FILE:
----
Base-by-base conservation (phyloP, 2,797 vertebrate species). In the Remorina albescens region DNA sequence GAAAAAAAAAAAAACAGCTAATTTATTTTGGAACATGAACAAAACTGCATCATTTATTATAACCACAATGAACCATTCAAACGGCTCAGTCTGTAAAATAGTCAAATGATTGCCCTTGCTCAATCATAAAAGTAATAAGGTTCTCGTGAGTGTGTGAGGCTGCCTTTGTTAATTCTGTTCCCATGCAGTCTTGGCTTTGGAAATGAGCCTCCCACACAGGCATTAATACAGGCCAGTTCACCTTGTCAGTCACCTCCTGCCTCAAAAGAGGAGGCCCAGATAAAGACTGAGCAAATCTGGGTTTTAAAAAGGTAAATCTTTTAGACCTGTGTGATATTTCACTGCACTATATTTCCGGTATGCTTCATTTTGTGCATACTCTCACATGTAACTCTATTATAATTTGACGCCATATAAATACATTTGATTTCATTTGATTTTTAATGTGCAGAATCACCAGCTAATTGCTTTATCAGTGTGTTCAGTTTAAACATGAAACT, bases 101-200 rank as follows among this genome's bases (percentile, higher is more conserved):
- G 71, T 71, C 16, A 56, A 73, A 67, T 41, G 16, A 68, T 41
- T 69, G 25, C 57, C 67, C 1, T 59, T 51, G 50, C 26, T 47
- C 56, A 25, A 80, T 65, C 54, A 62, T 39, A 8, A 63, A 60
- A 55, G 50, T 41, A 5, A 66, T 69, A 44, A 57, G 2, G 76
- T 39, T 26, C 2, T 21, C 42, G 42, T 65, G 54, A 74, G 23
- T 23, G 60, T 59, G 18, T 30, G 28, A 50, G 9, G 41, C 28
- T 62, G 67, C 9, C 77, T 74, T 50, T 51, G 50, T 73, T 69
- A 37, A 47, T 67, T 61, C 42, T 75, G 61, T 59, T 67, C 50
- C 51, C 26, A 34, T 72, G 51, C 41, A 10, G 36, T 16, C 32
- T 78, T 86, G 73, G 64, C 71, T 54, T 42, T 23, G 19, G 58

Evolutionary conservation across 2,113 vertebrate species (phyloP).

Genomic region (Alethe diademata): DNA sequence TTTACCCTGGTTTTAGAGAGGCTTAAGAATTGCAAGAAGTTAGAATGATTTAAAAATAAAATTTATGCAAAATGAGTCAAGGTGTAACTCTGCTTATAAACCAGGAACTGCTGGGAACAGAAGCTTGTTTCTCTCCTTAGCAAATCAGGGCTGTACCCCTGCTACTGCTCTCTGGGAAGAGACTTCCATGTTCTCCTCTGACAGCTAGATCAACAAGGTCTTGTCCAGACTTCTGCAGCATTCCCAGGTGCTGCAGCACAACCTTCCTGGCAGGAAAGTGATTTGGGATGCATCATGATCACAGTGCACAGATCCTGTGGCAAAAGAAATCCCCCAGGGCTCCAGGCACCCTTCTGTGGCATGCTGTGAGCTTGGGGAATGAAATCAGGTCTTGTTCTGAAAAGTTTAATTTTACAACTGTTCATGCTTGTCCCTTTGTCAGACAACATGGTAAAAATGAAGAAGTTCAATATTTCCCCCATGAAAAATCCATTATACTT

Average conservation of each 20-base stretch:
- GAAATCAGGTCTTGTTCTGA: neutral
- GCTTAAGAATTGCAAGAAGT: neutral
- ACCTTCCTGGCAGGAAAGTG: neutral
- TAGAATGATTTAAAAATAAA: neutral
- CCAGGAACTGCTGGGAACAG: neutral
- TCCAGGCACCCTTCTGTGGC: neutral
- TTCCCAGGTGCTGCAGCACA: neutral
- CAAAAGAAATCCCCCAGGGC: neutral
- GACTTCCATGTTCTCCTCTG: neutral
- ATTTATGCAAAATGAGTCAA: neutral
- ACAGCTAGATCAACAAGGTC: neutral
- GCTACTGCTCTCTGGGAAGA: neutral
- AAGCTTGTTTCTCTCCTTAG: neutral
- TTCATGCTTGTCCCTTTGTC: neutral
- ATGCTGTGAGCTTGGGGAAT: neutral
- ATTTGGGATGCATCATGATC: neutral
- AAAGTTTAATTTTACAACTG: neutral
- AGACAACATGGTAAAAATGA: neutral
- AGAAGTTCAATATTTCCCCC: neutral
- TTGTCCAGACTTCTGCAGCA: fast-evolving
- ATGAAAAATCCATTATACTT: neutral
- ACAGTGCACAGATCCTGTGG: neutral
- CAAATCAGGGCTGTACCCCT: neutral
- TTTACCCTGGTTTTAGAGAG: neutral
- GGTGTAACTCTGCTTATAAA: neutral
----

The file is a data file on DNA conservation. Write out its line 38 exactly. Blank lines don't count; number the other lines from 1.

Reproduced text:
- TTTACCCTGGTTTTAGAGAG: neutral